FM Steve Stoyko - NM Scott Massey

Round 10
King's Indian Defense [E94]
Kenilworth Chess Club Championship, Kenilworth, NJ USA
March 24, 2005
Annotated by Michael Goeller, based on comments by the participants

1.d4 d6 2.c4 Nf6 3.Nc3 g6 4.e4 Bg7 5.Nf3 0–0 6.Be2 e5 7.0–0 exd4
More common is 7...Nc6 8.d5 Ne7 leading to the Mar del Plata variation, where the book variations can run to 30 moves or more. Scott realized that Steve would have had an edge in those lines.

8.Nxd4 Re8 9.f3 Nbd7 10.Be3 Nc5 11.b4 Ne6

Position after 11....Ne6

Getting the Rook off of the vulnerable a1–h8 diagonal and protecting the potentially loose Knight at c3. White also has ambitions of opening the c-file or advancing the c-pawn supported by the Rook. Stoyko points out that 12.Qd2?! is "practically a blunder" due to 12...Nxd4! 13.Bxd4 c5!= with easy equality.

12...Bd7 13.Nb3
White avoids exchanges and prepares to support his Queenside attack.

Black fights for control of c5 but creates potential weaknesses on the light squares -- especially c6. Now on Nd5 Black will not be able to exchange without opening the c-file by cxd5, giving White tremendous pressure on the critical pawn at c7.

14.Qd2 Bc6 15.Nd5 Nd7 16.Nd4
White has such a dominant position that he can consider opening up on the Kingside with 16.f4!? (threatening f5) 16...Nef8 17.Bf3 (17.Nd4!?) 17...Bb7 18.a4 and White has gained a lot of space.

16...Bb7 17.Rfd1 a5 18.a3 axb4 19.axb4 Ra3?!
Creating potential exchange threats against the Bishop at e3 while considering the idea of doubling on the a-file. But the Rook is soon driven back. Perhaps better 19...Be5!

a) 20.f4?! Bxd4 21.Bxd4 Nxd4 22.Qxd4 c5! 23.bxc5 bxc5 24.Qd3 Bxd5 25.cxd5 (25.Qxd5 Nf6!) 25...Qe7=

b) 20.Bf2!? c5!

c) 20.Nxe6 fxe6 21.Bg5 Qb8 (21...Nf6 22.Nxf6+ Bxf6 23.Bxf6 Qxf6 24.c5 +=) 22.Ne3!? Qa7!? unclear

The immediate 20.Nb5! Rb3!? 21.Rc2 leaves the Rook precariously placed but may be less clear.

Black may have to try something like 20...Be5!? 21.Nb5 Rb3!? Now White ge ts a tremendous queenside initiative with a piece sacrifice that creates powerful passed pawns.

Position after 21....Ra8

21.Nb5! Ra8 22.Ndxc7!! Nxc7 23.Bxb6 Nfe6 24.Nxd6!
Also worth considering was 24.Bxc7 Nxc7 25.Nxd6 Rf8 26.c5! (but not 26.Nxb7?! Qxd2 27.Rxd2 Bh6 28.Rcd1 Bxd2 29.Rxd2 Rfb8 30.Nd6 Rxb4 unclear)

Position after 24.Nxd6

Scott gives up the exchange, perhaps with the idea of using the b8-h2 diagonal to create some threats against White's King. Stoyko thought the best try was 24...Re7!? 25.c5! (again if 25.Nxb7?! Qxd2! 26.Rxd2 Bh6! 27.Rcd1 Bxd2 28.Rxd2 Ra1+! 29.Kf2 Na8! 30.Be3 Rxb7 unclear, and it is tough to believe that the pawns are worth a Rook, though Fritz seems to think so) 25...Qb8 26.f4! and White's attack continues but the position seems more balanced.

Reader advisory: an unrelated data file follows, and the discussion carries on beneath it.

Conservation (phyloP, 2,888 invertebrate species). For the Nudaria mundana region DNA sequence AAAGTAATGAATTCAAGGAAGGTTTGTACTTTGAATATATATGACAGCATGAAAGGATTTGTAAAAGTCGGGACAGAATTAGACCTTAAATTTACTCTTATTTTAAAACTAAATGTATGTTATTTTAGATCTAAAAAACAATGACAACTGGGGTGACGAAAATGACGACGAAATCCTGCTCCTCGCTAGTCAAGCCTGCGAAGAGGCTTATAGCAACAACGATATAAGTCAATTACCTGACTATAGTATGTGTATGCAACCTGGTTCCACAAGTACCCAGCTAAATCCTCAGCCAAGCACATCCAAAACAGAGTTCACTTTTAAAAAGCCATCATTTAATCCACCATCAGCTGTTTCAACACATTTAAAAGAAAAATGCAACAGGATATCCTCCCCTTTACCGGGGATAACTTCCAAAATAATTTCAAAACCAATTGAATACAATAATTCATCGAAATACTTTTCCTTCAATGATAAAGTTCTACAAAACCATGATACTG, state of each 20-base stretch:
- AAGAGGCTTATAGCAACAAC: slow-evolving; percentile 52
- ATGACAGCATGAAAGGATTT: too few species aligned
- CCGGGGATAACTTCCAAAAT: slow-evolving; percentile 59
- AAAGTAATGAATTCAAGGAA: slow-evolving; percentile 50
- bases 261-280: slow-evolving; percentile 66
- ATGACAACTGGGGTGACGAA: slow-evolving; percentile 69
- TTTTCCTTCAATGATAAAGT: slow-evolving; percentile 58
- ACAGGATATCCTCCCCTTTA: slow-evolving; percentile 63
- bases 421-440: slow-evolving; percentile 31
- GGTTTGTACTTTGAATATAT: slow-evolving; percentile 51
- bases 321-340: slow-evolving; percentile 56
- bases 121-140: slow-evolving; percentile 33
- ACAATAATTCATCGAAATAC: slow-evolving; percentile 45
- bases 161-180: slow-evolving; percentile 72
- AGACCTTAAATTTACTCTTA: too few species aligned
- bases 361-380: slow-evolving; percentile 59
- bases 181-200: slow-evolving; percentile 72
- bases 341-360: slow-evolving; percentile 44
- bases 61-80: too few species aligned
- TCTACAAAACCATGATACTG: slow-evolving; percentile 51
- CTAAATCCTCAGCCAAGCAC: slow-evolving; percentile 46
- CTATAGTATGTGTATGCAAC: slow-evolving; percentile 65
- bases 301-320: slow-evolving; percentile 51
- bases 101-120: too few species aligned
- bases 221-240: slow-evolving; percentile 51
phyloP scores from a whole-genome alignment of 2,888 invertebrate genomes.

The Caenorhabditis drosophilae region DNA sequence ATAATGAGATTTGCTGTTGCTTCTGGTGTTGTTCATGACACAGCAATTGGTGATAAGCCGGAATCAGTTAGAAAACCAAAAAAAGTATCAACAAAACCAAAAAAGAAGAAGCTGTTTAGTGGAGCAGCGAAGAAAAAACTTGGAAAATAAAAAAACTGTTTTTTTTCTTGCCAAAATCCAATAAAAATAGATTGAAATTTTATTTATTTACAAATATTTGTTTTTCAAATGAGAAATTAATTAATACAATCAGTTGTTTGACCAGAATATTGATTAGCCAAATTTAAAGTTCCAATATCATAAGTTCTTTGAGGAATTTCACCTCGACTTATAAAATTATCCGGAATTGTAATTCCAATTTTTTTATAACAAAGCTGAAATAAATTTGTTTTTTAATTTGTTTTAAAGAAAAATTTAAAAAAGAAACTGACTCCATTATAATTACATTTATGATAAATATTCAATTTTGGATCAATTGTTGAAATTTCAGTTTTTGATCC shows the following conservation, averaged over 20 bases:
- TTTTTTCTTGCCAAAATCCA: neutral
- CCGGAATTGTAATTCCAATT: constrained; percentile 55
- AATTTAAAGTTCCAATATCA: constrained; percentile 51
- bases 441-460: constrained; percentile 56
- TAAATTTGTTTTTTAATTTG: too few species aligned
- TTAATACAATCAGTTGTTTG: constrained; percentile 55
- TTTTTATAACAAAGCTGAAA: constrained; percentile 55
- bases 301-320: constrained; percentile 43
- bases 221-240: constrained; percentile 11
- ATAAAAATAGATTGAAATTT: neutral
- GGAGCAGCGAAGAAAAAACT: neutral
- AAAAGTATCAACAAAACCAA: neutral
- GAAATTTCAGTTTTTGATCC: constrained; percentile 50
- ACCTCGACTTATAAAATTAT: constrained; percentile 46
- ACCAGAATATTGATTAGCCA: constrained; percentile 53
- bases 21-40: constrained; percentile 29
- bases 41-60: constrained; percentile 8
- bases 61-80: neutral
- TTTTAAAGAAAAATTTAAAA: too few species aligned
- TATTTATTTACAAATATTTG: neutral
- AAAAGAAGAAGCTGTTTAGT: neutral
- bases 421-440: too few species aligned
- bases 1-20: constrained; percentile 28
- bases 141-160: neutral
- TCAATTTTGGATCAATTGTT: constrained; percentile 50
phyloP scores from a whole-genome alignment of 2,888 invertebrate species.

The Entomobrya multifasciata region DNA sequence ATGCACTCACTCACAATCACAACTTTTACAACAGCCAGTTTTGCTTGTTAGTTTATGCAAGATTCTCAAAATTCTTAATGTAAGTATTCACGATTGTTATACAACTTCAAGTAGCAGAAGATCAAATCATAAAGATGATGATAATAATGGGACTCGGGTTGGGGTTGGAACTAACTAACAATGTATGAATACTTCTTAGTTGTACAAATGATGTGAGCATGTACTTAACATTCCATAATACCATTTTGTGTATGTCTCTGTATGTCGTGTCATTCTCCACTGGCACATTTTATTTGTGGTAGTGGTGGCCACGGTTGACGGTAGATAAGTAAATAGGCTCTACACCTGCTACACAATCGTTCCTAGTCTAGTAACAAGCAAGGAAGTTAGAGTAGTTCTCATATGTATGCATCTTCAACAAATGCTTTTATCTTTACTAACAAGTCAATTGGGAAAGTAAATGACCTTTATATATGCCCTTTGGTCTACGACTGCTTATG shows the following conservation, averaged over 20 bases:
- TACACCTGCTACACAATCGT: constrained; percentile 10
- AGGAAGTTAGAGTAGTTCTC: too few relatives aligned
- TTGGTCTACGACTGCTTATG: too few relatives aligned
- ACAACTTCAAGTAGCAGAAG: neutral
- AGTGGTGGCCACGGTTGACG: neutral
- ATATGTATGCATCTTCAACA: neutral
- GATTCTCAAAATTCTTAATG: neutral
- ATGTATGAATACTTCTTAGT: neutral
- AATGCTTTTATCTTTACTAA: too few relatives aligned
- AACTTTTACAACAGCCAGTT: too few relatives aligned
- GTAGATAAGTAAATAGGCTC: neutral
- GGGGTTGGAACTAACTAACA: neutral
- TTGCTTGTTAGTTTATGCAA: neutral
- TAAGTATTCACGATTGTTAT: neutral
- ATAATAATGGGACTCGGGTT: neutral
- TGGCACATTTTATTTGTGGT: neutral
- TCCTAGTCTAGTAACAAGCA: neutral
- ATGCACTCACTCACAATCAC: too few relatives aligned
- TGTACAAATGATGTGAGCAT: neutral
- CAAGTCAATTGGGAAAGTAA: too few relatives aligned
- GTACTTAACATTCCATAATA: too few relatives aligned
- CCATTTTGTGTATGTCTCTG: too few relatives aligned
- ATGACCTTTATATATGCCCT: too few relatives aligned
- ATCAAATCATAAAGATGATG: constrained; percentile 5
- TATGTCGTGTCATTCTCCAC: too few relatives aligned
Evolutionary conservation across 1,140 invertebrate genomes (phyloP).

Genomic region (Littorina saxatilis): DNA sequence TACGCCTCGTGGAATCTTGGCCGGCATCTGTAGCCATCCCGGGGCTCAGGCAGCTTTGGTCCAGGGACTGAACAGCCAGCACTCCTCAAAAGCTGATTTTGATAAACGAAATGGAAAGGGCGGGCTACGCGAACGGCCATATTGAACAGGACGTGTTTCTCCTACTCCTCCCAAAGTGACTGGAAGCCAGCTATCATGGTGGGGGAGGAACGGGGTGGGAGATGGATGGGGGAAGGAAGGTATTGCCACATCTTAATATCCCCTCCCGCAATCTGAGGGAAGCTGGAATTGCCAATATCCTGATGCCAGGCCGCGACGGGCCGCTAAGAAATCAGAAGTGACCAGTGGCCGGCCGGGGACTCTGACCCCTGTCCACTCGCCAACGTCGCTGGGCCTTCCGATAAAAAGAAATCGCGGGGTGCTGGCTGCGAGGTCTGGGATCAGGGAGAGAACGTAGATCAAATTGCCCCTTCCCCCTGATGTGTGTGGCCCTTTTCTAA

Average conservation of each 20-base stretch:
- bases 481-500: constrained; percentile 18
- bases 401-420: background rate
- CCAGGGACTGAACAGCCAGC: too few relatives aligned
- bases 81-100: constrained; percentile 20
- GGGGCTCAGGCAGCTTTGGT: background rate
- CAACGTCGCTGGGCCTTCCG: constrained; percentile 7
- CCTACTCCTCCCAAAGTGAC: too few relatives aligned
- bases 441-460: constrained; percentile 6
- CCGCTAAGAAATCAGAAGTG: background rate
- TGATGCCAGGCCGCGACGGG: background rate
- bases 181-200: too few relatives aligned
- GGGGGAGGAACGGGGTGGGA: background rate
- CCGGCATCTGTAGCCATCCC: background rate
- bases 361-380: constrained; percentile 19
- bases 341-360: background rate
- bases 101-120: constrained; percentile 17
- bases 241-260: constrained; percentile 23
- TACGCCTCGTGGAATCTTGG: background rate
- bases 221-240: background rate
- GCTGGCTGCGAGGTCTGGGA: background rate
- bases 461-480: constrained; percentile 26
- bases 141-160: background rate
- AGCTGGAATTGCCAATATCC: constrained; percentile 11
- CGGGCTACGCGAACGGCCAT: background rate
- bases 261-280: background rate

25.Nxe8 Nxe8 26.Be3! Be5 27.h3 N8g7 28.b5 Nh5 29.c5 Bh2+ 30.Kf1
Not 30.Kh1?? Ng3+ 31.Kxh2 Nxe4+winning the Queen. But now Scott uncorks a surprising sacrifice.

Position after 30.Kf1

A fascinating idea, which Scott seems to have considered practically desperation , since he played it mostly on intuition. Though White should probably still win, the move creates many chances for him to go wrong.

This gets White into some troubles, though only in ways that a computer might figure out. After the game, Scott and Steve looked at accepting the Bishop sacrifice by 31.fxe4 Ng3+ 32.Ke1 (32.Kf2?? Nxe4+–+) 32...Nxe4 33.Qd3 Qg3+ 34.Kf1 Qh4!! 35.Bg4 (35.Rd2 Rd8!) 35...Ng3+ 36.Ke1 Ra2!! and Black's threats look terrible.

Possible position if Steve takes the Bishop sac,
after 36....Ra2!!

Fritz and Junior suggest a likely draw, however, after 37.Rc2! Ne4+! (37...Rxc2!?) 38.Kf1! (38.g3!? Qxg3+ 39.Kf1 N4xc5! unclear) 38...Ng3+ = with perpetual check. I'm sure it just did not look appealing to Stoyko, who no doubt rejected it intuitively after examining a few lines.

Steve was therefore correct to decline the sacrifice, but the best way was by pushing his pawns: 31.c6! Ng3+ 32.Ke1 Nxe2 33.Qxe2 Bf5 34.b6! +- and the pawns should triumph here.

In any event, 31.Ra1?! is not best.

Position after 31.Ra1?!

Black misses an important finesse in first 31...Ng3+! 32.Ke1 (32.Kf2? Nh1+!! = since 33.Rxh1?? Qg3+ 34.Kf1 Rxa1+ –+) 32...Rxa1 33.Rxa1 Nxe2 34.Qxe2 (34.fxe4? Be5 35.Ra3 N2d4) 34...Qe5 and Black's initiative seems to be enough for at least a draw: 35.Ra4 (35.Ra3 Nd4 36.Bxd4 Qxd4 37.fxe4 Qb4+ 38.Qd2 Qxa3 39.Qd8+ Kg7 40.Qd4+ =) 35...Nxc5! 36.Bxc5 Bg3+ 37.Kd2 Qb2+ 38.Ke3 Bf4+ 39.Kf2 Bg3+ 40.Ke3 Bf4+ =

32.Rxa1 Be5
This position is quite complicated and Black seems to have a lot of counterplay. Worth considering is 32...Qe5!? 33.Ra4!? (33.Rc1 Ng3+ 34.Ke1 (34.Kf2 Nf5 unclear) 34...Bf5 35.Qc3! unclear) 33...Ng3+ 34.Kf2 Nxc5 35.Rc4 Nb7 unclear

33.Ra4 Ng3+ 34.Kf2?!
To guarantee the win, White must play 34.Kg1! Bc3 35.Qd1 Bd5!? (35...Bb7 36.c6 Qe5 37.Qd3) 36.Qxd5! (36.c6?! Qe5!) 36...Nxe2+ 37.Kf2 Qg3+ 38.Kxe2 Qe1+ 39.Kd3 Qd1+ 40.Kc4 Qxa4+ 41.Kxc3 Qa5+!? 42.Kd3 Qxb5+ 43.Kc3± and White's extra pawn gives him a winning ending.

Position after 34.Kf2?!

The losing move! Hard as it is to believe, Black could likely still equalize with 34...Nxe2!

a) 35.Qxe2 Bc6! 36.Rb4 (36.bxc6?! Bg3+ 37.Kg1 Qb1+ 38.Qf1 Bh2+ 39.Kxh2 Qxf1 40.Bh6 f6 41.Ra8+ Kf7 42.Ra7+ Ke8 43.Ra8+ =) 36...Nc7!?=

b) 35.Rxe4 Nc3! 36.Rxe5 Qxe5 37.b6 Na4 38.c6 Nxb6! 39.Bxb6 Qb5! =

35.Qd5! Nxe2 36.Ra8 N2f4 37.Rxb8+ Bxb8 38.Bxf4 Bxf4 39.b6 +-
and Black lost on time....

Final position after 39.b6!

For pictures of the participants, see the Photos section of the site.


Updated 3-28-2005 | Contact Michael Goeller